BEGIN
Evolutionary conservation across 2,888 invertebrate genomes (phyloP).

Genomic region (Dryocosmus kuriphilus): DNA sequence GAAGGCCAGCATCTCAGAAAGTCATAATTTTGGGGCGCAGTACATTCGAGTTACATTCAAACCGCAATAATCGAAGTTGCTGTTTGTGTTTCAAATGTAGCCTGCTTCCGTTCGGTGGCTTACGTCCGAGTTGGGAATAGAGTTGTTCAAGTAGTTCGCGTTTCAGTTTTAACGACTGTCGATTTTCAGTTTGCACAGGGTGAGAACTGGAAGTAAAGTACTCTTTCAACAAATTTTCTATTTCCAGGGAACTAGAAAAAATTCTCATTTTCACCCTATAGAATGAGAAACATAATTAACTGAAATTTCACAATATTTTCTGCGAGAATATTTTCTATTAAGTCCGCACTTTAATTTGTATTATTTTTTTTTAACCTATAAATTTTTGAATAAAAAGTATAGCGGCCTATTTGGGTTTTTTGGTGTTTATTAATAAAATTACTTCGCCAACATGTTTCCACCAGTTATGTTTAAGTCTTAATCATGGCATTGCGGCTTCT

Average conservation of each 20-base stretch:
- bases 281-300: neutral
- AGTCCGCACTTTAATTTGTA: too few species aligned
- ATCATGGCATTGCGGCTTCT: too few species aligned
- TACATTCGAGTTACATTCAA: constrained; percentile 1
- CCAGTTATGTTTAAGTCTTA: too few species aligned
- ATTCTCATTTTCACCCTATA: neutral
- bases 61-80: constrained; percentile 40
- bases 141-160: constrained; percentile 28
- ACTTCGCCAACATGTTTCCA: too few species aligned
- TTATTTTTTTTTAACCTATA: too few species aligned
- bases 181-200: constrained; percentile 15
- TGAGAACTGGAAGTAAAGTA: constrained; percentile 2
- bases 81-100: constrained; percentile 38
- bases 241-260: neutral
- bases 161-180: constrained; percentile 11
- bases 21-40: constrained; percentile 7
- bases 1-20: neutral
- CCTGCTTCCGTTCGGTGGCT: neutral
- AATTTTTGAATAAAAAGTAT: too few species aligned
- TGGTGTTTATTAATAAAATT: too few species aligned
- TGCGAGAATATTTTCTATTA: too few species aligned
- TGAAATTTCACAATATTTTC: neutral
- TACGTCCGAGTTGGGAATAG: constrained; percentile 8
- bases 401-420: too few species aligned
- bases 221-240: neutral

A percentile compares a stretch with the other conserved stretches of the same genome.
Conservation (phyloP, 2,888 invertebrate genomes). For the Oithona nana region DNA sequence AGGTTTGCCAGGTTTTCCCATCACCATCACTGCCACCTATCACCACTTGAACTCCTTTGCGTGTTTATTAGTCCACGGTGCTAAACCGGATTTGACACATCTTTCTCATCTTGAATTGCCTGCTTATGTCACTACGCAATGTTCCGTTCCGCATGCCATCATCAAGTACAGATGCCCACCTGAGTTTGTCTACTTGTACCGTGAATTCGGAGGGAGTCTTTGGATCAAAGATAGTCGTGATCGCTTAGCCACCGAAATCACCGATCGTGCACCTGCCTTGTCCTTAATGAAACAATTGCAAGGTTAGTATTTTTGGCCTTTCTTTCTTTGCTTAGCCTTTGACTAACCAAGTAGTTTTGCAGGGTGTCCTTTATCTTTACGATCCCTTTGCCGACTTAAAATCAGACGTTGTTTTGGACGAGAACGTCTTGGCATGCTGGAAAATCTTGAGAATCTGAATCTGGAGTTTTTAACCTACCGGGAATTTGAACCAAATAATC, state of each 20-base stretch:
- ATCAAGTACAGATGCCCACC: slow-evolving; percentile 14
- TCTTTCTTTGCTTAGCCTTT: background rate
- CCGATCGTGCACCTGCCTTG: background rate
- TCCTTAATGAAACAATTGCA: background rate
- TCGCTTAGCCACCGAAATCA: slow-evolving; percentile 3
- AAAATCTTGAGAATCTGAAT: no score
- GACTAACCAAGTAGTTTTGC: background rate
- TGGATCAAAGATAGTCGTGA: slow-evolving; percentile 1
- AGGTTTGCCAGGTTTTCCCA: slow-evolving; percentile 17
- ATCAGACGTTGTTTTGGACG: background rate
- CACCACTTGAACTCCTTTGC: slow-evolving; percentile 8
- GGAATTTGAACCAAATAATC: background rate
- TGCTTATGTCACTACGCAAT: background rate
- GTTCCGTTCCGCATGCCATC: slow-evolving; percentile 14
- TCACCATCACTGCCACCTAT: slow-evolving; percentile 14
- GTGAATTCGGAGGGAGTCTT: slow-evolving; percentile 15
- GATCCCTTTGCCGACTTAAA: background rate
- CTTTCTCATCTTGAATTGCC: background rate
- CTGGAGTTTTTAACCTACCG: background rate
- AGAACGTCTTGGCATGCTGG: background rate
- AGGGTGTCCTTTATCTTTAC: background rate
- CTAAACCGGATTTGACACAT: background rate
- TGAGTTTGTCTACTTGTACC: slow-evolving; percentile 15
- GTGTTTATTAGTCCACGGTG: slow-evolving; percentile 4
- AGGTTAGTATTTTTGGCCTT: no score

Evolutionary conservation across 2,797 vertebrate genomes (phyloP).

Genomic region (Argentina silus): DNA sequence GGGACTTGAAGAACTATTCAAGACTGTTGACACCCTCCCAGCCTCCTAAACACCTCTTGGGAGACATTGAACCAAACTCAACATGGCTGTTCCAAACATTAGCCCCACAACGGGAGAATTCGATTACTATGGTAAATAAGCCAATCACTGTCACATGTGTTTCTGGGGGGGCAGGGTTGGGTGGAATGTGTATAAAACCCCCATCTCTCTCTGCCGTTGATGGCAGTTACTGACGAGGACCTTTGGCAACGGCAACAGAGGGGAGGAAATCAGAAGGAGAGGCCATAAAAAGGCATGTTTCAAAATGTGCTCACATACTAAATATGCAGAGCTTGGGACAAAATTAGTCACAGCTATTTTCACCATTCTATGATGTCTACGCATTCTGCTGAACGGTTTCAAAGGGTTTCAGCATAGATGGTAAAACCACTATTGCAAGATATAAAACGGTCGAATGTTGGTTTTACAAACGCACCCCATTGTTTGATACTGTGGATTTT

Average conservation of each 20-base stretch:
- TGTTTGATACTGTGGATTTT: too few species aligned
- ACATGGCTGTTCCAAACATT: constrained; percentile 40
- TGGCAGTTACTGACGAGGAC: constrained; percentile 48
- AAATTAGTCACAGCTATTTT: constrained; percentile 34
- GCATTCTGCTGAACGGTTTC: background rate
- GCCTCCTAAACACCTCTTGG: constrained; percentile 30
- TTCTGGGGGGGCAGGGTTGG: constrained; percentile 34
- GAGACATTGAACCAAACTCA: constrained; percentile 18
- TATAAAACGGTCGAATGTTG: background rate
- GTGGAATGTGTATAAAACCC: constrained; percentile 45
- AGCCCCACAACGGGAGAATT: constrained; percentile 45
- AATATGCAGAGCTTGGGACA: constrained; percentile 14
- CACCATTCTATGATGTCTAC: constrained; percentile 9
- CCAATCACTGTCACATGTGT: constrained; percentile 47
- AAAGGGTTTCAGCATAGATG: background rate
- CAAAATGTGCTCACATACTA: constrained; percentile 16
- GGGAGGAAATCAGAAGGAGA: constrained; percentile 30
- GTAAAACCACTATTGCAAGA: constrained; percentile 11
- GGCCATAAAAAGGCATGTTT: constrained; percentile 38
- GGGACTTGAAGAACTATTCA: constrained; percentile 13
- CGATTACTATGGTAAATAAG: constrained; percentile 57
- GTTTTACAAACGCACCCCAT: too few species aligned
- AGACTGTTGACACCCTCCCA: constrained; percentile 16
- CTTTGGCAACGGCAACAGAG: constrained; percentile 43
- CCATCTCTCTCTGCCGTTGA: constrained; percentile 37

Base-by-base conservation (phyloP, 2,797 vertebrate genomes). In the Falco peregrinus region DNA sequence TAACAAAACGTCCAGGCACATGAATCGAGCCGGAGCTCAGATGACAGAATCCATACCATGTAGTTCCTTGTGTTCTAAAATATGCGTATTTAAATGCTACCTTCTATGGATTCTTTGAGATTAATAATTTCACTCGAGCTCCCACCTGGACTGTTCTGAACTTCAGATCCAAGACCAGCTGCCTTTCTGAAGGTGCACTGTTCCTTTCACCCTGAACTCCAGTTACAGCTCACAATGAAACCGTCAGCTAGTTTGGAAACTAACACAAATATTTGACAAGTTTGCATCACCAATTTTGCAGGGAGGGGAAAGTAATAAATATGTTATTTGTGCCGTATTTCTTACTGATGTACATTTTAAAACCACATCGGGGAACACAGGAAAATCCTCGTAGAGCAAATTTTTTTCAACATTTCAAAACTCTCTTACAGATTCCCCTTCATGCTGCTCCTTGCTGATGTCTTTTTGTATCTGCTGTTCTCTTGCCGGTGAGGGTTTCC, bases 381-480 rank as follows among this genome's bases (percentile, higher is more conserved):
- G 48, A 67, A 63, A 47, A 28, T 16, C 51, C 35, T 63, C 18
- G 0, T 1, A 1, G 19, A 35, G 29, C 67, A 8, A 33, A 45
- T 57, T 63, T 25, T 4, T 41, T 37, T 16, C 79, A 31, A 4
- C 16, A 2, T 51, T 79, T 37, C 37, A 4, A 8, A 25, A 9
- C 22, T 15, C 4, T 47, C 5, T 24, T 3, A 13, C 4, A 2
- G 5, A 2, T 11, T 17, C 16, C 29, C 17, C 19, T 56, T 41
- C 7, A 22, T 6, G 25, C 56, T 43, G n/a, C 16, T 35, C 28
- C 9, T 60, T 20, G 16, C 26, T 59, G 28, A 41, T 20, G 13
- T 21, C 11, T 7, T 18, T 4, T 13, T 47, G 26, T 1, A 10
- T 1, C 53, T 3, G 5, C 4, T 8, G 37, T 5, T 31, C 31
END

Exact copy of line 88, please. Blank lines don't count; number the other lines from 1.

- C 16, A 2, T 51, T 79, T 37, C 37, A 4, A 8, A 25, A 9